I was reminded of an analogy describing the similarities between a great artist and a quality recruiter. Imagine the ability of an individual to deliver paintings that are the wonder of the art world, with brush strokes that consistently deliver paintings that are so highly prized that they can command multi million pound (or dollar) fees for the artist.
The quality of an artist’s work are rarely as a result of purely natural instinct around the palette but develop from many years of practice and refinement of their technique until they have the confidence and experience to deliver, over and over again, images that make them great practitioners of their ‘art’.
And there you have it the difference between a recruiter and a good recruiter. There are thousands of recruiters every year that give it a go, just like the budding artist hopeful that they will create a masterpiece, but with a lack of expert tuition or a sense of passion for what they do and with one eye on the millions they expect to make, it just never seems to happen for them!
Of course, many recruiters are indeed competent at producing consistent results because they have had good mentors or training and a length of service to the recruitment sector that gives them the experience of what works….. and more importantly what does not. However, they are not seen to be remarkable by their peers or more importantly by their customers. Good ‘artists’ but not masters!
The challenge that many recruiters fail to address, and there are a few(!), is that they look at the recruitment process as a one-dimensional exercise. Get client, open up vacancy, advertise job, check database, send client CVs to choose from, set up interviews, make placement…..start again. Well that would be fine if you are churning out the same product to customers every day but a bit like working in a poster printing factory or Chinese painting shop turning our copies of art. Diligent and something the public want, for sure, however they will scour the shops or the internet to buy it at the cheapest price. No perceived value, lots of places to buy it and not bothered if they ever shop there again…… familiar?
So, to the point of writing this article today! As an employer using the services of third-party recruiters you are faced with a number of stark choices. Cheap poster to cover the cracks, replica artwork because you can’t really afford to invest in the real thing, a nice piece of art from an unknown artist that people say nice things about, or a true masterpiece that everyone would like to own and always tell others about!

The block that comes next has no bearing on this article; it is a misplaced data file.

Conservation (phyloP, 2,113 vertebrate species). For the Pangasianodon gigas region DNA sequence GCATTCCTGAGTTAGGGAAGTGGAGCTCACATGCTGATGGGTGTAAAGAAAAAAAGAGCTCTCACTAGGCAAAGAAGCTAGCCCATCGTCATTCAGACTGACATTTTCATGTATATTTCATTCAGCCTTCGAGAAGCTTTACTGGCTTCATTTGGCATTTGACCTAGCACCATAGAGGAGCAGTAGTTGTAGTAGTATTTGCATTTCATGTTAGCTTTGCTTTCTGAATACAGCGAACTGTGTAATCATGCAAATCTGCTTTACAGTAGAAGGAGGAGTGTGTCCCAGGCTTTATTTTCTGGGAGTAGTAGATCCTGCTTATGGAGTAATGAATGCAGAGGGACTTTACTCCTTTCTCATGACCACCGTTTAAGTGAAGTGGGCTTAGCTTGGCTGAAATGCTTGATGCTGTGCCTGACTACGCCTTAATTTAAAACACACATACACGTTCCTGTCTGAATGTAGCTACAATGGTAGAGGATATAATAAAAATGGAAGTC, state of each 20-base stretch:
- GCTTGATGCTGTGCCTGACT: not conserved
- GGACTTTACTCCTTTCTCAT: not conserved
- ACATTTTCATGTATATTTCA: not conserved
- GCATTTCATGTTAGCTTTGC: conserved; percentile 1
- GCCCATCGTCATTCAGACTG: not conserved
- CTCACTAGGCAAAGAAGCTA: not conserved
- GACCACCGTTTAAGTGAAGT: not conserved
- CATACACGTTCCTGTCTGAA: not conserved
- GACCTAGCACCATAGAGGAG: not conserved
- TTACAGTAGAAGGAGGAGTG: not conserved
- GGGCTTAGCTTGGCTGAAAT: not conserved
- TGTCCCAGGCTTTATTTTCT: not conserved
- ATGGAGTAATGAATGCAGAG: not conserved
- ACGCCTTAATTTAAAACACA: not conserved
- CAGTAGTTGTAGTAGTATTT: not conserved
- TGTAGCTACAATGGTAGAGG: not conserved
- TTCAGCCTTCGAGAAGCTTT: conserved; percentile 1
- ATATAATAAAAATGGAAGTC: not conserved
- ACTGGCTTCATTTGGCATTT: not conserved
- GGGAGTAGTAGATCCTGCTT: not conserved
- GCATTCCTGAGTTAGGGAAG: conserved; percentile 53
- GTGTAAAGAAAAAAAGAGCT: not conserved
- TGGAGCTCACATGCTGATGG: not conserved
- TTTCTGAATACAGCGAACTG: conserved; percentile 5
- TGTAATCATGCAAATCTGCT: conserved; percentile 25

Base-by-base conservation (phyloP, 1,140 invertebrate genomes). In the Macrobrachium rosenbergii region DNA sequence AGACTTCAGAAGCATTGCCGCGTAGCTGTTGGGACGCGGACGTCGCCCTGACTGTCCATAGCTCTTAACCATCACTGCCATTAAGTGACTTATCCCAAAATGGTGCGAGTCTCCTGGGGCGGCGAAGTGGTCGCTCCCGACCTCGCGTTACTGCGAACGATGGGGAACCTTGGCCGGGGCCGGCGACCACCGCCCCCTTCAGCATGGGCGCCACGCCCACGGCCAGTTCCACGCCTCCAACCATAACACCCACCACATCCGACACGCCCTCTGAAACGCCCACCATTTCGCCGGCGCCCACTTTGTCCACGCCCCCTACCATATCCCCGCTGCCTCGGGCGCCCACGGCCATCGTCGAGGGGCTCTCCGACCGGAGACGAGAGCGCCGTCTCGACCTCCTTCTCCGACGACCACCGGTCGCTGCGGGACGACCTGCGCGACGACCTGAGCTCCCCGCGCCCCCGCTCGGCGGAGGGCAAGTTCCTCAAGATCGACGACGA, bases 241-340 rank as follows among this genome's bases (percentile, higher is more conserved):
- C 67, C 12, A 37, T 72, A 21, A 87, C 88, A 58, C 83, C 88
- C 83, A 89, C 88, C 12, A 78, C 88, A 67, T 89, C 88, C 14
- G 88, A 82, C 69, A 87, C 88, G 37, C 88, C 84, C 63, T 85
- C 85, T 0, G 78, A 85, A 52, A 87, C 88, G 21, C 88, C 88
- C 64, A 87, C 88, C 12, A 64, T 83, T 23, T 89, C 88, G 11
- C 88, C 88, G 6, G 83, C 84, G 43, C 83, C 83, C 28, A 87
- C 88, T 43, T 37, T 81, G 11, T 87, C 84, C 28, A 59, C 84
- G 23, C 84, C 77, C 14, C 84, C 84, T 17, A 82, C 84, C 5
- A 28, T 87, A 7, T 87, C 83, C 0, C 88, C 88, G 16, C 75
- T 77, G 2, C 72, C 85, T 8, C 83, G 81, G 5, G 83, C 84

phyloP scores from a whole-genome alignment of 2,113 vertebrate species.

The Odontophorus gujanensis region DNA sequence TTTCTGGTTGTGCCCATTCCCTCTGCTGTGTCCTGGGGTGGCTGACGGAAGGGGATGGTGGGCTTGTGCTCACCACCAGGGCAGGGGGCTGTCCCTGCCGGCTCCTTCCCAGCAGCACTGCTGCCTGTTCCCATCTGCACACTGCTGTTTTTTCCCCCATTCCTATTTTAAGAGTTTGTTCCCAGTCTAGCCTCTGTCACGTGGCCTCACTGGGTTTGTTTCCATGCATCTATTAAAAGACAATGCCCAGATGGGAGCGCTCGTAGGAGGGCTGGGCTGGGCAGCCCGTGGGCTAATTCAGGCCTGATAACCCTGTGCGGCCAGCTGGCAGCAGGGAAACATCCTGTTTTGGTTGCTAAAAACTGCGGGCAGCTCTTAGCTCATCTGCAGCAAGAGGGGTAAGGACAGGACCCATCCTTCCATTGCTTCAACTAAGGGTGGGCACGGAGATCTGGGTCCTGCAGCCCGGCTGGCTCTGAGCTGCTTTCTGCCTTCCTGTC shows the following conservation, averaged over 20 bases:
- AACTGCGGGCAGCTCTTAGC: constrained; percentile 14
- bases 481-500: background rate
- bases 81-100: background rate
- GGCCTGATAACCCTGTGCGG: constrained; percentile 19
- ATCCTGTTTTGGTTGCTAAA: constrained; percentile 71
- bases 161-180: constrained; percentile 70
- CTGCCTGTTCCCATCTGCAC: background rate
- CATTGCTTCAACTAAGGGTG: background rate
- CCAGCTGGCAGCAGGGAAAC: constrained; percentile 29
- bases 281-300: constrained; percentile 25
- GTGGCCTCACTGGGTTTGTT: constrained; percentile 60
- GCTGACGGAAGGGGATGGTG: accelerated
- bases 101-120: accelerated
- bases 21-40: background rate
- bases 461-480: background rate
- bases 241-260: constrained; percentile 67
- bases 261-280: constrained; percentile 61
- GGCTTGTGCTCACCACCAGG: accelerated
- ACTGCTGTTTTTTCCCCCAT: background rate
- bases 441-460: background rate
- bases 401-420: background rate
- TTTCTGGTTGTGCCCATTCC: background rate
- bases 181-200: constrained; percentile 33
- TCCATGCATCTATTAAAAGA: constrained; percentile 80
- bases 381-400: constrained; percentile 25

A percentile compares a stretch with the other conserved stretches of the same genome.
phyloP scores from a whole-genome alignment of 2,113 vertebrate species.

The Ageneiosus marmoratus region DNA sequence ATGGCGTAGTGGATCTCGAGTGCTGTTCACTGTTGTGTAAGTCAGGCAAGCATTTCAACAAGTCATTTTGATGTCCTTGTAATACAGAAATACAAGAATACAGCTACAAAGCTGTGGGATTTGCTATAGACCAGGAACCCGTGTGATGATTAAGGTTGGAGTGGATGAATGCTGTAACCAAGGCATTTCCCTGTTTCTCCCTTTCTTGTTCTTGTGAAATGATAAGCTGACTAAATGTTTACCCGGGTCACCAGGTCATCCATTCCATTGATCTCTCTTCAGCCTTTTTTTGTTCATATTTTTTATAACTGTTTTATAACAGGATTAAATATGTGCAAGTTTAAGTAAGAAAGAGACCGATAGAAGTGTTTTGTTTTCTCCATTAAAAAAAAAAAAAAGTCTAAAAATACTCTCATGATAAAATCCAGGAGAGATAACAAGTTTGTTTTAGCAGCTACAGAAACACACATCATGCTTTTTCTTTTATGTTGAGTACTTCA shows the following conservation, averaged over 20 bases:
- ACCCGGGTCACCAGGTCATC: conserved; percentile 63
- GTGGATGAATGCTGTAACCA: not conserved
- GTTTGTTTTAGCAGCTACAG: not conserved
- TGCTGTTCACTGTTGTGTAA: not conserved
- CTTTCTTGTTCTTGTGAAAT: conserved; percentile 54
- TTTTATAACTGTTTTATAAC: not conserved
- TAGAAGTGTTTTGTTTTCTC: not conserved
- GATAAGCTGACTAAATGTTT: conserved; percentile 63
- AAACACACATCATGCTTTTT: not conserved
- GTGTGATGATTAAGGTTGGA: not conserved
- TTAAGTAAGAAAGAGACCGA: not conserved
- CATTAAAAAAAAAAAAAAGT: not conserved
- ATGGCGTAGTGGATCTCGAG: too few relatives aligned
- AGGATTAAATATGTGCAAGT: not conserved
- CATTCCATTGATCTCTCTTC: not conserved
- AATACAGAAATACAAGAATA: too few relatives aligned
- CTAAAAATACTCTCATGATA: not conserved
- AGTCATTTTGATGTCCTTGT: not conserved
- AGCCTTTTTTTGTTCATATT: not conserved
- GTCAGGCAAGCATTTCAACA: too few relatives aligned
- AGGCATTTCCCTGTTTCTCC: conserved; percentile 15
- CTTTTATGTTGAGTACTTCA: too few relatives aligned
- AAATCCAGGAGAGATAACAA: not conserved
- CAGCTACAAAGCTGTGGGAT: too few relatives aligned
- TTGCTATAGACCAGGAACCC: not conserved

You see recruitment mirrors the economics of the retail sector. You know what you are going to get at Matalan or by going more up market to Marks & Spencer and likewise you know what to expect at an haute couture house. You find the level of service rises and the attention to detail improves as the price to acquire goes higher. It’s an all round more enjoyable experience too when dealing with people who can take away the strain. I’ve never tried a personal shopper, my wife being my fashion adviser, but I can imagine a supportive, honest and tactful in store professional, someone who knows their way around and can point you towards things you would never find could be well worth the investment. I’m convinced, recruitment should be a personal shopping experience!
A third-party recruitment service is to your business what you will allow it to be. It’s either a commodity or a value item and it can be either or both depending on business needs.
Remember one thing, you pay for what you get in life. Great recruiters consistently deliver great talent that can make a significant difference to a company’s fortunes. It’s the upfront cost that puts off many hiring decision makers. Give me a call and I’ll help you understand the true cost businesses are facing every day by making poor to average hiring decisions. I think you’ll be disappointed and surprised.